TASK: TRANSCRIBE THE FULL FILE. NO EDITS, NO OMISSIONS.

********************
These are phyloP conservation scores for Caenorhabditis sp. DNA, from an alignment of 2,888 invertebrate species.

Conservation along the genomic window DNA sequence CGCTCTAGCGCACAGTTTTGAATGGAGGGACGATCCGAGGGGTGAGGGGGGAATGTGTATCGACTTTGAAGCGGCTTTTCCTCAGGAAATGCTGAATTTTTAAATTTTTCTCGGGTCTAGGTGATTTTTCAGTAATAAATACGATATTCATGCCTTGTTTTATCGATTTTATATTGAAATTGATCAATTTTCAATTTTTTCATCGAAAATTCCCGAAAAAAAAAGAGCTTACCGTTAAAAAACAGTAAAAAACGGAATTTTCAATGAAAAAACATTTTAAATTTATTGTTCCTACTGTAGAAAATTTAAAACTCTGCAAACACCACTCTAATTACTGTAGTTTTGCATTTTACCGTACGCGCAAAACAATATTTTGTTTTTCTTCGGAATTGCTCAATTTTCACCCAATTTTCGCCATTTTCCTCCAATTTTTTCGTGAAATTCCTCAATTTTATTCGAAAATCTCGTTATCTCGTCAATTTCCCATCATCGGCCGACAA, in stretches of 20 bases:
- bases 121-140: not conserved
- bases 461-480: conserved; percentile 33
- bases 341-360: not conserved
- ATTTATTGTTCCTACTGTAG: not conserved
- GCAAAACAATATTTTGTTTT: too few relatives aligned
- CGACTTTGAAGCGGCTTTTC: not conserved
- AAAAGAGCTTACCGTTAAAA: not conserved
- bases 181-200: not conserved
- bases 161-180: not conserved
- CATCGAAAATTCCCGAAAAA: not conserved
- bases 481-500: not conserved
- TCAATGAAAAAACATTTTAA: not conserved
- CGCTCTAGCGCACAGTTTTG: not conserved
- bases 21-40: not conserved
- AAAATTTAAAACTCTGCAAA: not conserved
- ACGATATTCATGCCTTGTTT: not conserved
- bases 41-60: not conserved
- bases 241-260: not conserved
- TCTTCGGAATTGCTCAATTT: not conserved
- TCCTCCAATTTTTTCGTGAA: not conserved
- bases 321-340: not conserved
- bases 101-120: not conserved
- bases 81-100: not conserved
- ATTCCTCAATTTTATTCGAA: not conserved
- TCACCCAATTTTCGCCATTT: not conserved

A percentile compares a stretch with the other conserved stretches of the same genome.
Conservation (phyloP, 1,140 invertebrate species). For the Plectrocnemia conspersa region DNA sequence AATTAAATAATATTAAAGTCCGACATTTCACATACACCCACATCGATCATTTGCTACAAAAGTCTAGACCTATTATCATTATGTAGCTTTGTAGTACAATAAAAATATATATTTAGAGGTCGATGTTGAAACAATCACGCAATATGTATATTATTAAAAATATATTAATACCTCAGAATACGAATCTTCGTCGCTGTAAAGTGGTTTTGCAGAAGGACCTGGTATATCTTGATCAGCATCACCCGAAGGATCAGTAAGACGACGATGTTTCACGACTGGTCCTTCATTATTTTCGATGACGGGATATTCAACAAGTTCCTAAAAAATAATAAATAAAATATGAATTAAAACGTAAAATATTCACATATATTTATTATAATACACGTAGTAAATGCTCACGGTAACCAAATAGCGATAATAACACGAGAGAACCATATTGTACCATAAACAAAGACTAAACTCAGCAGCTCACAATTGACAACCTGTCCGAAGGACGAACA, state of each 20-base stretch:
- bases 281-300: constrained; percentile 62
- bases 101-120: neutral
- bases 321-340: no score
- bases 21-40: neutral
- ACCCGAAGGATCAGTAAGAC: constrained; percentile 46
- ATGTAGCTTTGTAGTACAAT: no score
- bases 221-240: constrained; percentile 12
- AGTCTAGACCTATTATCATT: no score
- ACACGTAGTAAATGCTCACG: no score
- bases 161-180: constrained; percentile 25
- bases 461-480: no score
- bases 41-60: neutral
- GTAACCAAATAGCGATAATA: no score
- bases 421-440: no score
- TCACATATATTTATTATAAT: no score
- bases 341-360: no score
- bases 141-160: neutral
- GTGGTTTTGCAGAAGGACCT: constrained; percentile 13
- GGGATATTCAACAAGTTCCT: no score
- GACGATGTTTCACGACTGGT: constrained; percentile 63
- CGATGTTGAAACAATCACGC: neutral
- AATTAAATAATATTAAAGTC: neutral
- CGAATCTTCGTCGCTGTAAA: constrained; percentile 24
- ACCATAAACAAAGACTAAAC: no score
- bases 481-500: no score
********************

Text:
These are phyloP conservation scores for Caenorhabditis sp. DNA, from an alignment of 2,888 invertebrate species.

Conservation along the genomic window DNA sequence CGCTCTAGCGCACAGTTTTGAATGGAGGGACGATCCGAGGGGTGAGGGGGGAATGTGTATCGACTTTGAAGCGGCTTTTCCTCAGGAAATGCTGAATTTTTAAATTTTTCTCGGGTCTAGGTGATTTTTCAGTAATAAATACGATATTCATGCCTTGTTTTATCGATTTTATATTGAAATTGATCAATTTTCAATTTTTTCATCGAAAATTCCCGAAAAAAAAAGAGCTTACCGTTAAAAAACAGTAAAAAACGGAATTTTCAATGAAAAAACATTTTAAATTTATTGTTCCTACTGTAGAAAATTTAAAACTCTGCAAACACCACTCTAATTACTGTAGTTTTGCATTTTACCGTACGCGCAAAACAATATTTTGTTTTTCTTCGGAATTGCTCAATTTTCACCCAATTTTCGCCATTTTCCTCCAATTTTTTCGTGAAATTCCTCAATTTTATTCGAAAATCTCGTTATCTCGTCAATTTCCCATCATCGGCCGACAA, in stretches of 20 bases:
- bases 121-140: not conserved
- bases 461-480: conserved; percentile 33
- bases 341-360: not conserved
- ATTTATTGTTCCTACTGTAG: not conserved
- GCAAAACAATATTTTGTTTT: too few relatives aligned
- CGACTTTGAAGCGGCTTTTC: not conserved
- AAAAGAGCTTACCGTTAAAA: not conserved
- bases 181-200: not conserved
- bases 161-180: not conserved
- CATCGAAAATTCCCGAAAAA: not conserved
- bases 481-500: not conserved
- TCAATGAAAAAACATTTTAA: not conserved
- CGCTCTAGCGCACAGTTTTG: not conserved
- bases 21-40: not conserved
- AAAATTTAAAACTCTGCAAA: not conserved
- ACGATATTCATGCCTTGTTT: not conserved
- bases 41-60: not conserved
- bases 241-260: not conserved
- TCTTCGGAATTGCTCAATTT: not conserved
- TCCTCCAATTTTTTCGTGAA: not conserved
- bases 321-340: not conserved
- bases 101-120: not conserved
- bases 81-100: not conserved
- ATTCCTCAATTTTATTCGAA: not conserved
- TCACCCAATTTTCGCCATTT: not conserved

A percentile compares a stretch with the other conserved stretches of the same genome.
Conservation (phyloP, 1,140 invertebrate species). For the Plectrocnemia conspersa region DNA sequence AATTAAATAATATTAAAGTCCGACATTTCACATACACCCACATCGATCATTTGCTACAAAAGTCTAGACCTATTATCATTATGTAGCTTTGTAGTACAATAAAAATATATATTTAGAGGTCGATGTTGAAACAATCACGCAATATGTATATTATTAAAAATATATTAATACCTCAGAATACGAATCTTCGTCGCTGTAAAGTGGTTTTGCAGAAGGACCTGGTATATCTTGATCAGCATCACCCGAAGGATCAGTAAGACGACGATGTTTCACGACTGGTCCTTCATTATTTTCGATGACGGGATATTCAACAAGTTCCTAAAAAATAATAAATAAAATATGAATTAAAACGTAAAATATTCACATATATTTATTATAATACACGTAGTAAATGCTCACGGTAACCAAATAGCGATAATAACACGAGAGAACCATATTGTACCATAAACAAAGACTAAACTCAGCAGCTCACAATTGACAACCTGTCCGAAGGACGAACA, state of each 20-base stretch:
- bases 281-300: constrained; percentile 62
- bases 101-120: neutral
- bases 321-340: no score
- bases 21-40: neutral
- ACCCGAAGGATCAGTAAGAC: constrained; percentile 46
- ATGTAGCTTTGTAGTACAAT: no score
- bases 221-240: constrained; percentile 12
- AGTCTAGACCTATTATCATT: no score
- ACACGTAGTAAATGCTCACG: no score
- bases 161-180: constrained; percentile 25
- bases 461-480: no score
- bases 41-60: neutral
- GTAACCAAATAGCGATAATA: no score
- bases 421-440: no score
- TCACATATATTTATTATAAT: no score
- bases 341-360: no score
- bases 141-160: neutral
- GTGGTTTTGCAGAAGGACCT: constrained; percentile 13
- GGGATATTCAACAAGTTCCT: no score
- GACGATGTTTCACGACTGGT: constrained; percentile 63
- CGATGTTGAAACAATCACGC: neutral
- AATTAAATAATATTAAAGTC: neutral
- CGAATCTTCGTCGCTGTAAA: constrained; percentile 24
- ACCATAAACAAAGACTAAAC: no score
- bases 481-500: no score